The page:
Tuesday, July 28, 2009

The Perils of Trading as a Victim

I've seen bears make money, and I've seen bulls make money. I've worked with longer-term traders who have been profitable, and I've worked with successful daytraders. But there's one group of traders I've never seen win. Those are traders who view themselves as victims.

Victims don't win, because--in a fundamental way--they do not see themselves as in control of their own destinies. They attribute their losses to bad luck, the market manipulations of others, or random, situational factors. It's difficult to change problem patterns if you don't own them. It's difficult to sustain confidence if you don't perceive yourself to be the driver of your own destiny.

Trading victims mostly come in two flavors:

1) Permabears who complain that markets are manipulated/distorted when their own views and theories are getting hammered;

2) Active traders who whine that markets are not giving them enough opportunity.

I can't help the former group. They really aren't interested in trading or investing. They are interested in promulgating their theories and conspiracies. See this post for details.

The second group seriously needs to get a grip. The excuse that the markets are slow, don't move much, don't offer opportunity, etc. only goes so far. Your job is either to adapt to those market conditions or to find other, more suitable markets to trade.

Plus, the idea that these markets are unusual in their lack of opportunity is simply NOT TRUE!!

Let's take VIX as a proxy for volatility. The VIX at present is around 24. Going back to 1990, what is the median VIX? It's 18.58. There is nothing unusual about this market at all.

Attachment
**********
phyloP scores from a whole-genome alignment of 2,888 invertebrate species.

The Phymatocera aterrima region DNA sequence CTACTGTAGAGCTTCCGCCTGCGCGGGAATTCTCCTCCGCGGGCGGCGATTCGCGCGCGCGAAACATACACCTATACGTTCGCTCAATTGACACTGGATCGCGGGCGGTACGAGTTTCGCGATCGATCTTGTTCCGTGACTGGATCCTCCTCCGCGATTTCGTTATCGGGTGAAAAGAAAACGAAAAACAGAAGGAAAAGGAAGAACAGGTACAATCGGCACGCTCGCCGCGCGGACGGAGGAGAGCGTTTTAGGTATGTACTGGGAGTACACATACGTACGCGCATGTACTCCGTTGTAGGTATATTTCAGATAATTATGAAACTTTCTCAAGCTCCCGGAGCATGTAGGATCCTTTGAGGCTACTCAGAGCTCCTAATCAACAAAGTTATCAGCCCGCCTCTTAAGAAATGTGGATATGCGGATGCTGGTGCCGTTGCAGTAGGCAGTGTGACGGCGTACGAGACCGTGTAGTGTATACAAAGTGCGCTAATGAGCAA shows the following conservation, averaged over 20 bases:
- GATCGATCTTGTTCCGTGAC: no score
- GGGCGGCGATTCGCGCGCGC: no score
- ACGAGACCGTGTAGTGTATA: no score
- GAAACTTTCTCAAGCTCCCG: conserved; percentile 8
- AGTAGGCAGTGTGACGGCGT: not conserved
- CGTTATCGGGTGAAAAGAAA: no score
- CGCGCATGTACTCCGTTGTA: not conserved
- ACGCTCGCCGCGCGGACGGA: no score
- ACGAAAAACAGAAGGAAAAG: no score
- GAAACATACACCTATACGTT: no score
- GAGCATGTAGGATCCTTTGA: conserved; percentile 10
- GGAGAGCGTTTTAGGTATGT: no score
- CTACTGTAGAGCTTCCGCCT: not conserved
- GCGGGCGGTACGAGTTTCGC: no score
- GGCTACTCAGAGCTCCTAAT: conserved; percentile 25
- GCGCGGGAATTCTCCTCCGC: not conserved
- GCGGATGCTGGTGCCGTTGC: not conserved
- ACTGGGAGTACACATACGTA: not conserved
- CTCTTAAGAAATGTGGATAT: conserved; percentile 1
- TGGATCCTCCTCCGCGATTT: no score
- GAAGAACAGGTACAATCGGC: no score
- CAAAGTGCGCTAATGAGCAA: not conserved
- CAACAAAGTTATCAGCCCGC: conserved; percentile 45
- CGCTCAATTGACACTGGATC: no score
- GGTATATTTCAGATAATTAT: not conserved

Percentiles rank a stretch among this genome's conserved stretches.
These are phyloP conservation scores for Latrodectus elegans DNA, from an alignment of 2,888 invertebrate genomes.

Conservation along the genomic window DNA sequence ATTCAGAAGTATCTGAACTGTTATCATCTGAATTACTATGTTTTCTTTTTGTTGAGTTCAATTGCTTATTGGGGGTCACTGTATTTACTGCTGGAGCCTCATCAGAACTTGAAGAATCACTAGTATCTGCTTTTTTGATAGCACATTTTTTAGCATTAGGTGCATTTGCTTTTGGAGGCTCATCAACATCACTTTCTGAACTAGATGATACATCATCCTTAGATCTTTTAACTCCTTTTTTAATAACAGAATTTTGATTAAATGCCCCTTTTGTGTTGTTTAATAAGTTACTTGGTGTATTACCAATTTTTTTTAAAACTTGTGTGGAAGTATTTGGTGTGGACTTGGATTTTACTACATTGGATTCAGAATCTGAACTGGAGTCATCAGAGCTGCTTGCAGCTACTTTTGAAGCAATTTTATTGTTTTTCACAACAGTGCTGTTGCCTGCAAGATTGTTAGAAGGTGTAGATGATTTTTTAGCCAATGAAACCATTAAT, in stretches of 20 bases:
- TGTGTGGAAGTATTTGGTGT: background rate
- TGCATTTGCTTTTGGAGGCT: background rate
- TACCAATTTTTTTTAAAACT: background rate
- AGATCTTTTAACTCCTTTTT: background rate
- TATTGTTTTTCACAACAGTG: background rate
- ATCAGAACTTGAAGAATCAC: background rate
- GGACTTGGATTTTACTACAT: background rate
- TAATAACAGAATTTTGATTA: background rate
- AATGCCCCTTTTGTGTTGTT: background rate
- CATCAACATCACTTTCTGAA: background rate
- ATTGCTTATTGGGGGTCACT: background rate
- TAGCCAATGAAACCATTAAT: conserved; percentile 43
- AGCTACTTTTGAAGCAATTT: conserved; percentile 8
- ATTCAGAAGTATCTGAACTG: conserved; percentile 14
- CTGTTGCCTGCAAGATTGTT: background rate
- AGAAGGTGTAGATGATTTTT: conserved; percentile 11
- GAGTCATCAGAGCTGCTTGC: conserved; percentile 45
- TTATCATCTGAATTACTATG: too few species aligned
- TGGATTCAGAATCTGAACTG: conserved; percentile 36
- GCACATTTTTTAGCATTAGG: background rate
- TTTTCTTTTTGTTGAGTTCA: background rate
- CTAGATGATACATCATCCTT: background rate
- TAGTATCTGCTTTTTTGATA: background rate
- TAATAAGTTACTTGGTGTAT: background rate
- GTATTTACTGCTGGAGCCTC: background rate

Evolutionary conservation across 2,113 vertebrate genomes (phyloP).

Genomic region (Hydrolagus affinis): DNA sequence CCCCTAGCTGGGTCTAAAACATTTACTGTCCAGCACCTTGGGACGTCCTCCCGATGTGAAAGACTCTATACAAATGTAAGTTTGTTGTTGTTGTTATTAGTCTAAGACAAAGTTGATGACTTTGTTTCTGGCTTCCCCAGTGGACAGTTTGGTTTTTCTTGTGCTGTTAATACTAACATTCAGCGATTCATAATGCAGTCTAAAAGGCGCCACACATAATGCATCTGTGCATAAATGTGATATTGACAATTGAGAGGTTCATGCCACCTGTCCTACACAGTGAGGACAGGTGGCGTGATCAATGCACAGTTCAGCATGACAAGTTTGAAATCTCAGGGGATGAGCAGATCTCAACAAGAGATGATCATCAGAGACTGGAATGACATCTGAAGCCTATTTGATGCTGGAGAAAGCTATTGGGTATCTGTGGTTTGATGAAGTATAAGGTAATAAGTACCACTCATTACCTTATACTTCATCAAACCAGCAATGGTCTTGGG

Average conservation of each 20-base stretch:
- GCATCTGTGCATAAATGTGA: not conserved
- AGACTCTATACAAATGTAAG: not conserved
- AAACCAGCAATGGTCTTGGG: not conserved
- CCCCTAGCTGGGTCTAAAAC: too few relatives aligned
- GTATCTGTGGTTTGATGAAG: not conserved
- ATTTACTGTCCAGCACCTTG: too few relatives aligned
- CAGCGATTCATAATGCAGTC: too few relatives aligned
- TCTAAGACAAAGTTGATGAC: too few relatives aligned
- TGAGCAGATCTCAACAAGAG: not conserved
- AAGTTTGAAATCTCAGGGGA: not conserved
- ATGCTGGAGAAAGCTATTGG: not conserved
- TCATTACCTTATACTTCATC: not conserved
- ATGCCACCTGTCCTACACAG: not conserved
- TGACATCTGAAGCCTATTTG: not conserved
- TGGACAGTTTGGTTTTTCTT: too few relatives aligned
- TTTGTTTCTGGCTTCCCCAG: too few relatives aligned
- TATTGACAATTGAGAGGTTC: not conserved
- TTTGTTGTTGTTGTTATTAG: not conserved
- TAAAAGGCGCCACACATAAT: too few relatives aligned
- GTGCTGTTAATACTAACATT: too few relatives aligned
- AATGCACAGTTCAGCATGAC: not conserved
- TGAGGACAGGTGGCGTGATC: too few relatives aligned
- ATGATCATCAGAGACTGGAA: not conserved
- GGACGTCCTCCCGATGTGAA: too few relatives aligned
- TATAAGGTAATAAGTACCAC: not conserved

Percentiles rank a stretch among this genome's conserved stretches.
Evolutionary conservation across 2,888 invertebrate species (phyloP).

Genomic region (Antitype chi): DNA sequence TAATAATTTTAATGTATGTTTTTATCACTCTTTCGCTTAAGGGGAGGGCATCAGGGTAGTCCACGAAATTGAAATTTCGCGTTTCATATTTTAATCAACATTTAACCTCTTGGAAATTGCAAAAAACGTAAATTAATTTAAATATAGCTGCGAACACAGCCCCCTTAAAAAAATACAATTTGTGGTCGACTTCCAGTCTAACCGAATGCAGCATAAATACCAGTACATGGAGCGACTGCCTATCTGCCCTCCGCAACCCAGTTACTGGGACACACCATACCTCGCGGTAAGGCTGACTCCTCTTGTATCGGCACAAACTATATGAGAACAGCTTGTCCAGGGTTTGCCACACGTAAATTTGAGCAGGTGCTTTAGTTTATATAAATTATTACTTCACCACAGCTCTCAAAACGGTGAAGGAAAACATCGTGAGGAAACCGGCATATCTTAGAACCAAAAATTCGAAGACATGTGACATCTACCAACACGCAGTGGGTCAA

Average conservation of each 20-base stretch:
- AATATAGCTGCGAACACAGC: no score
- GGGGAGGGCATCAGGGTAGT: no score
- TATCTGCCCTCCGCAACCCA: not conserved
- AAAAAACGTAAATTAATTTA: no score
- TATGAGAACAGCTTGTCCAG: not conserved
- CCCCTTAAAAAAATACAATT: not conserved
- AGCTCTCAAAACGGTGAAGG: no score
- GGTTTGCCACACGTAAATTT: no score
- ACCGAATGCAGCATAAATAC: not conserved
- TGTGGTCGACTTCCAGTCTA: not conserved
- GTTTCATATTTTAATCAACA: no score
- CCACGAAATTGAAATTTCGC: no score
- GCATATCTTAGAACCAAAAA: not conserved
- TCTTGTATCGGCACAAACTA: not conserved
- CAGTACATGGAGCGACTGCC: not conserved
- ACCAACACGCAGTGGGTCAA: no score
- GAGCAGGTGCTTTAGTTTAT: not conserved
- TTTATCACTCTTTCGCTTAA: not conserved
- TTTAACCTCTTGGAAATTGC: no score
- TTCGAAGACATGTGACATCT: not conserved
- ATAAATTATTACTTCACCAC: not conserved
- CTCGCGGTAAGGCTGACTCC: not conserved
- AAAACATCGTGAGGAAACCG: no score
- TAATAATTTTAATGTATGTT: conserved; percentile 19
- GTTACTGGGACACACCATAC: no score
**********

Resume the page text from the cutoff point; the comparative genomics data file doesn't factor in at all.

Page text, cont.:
Not satisfied with VIX as a measure of market movement? Let's take the median daily trading range for the S&P 500 Index (SPY) going back to 1990. It is 1.14% What is the recent median daily trading range (last 20 trading days)? A little north of 1.4%. Again, nothing unusual in this market.

The problem with the market isn't that it is trading abnormally. The problem is that it's trading like the stock market usually trades. What was abnormal was the crazy volatility of late 2008 and early 2009. If you can't find opportunity in the current trading conditions, perhaps stocks aren't what you should be trading.

At the very least you shouldn't be blaming the market for behaving typically, reinforcing a sense of victimhood. When you find the opportunity that *is* there and focus your efforts at exploiting that, you are in the driver's seat. That's what self-efficacy is all about. And you might just make some nice coin.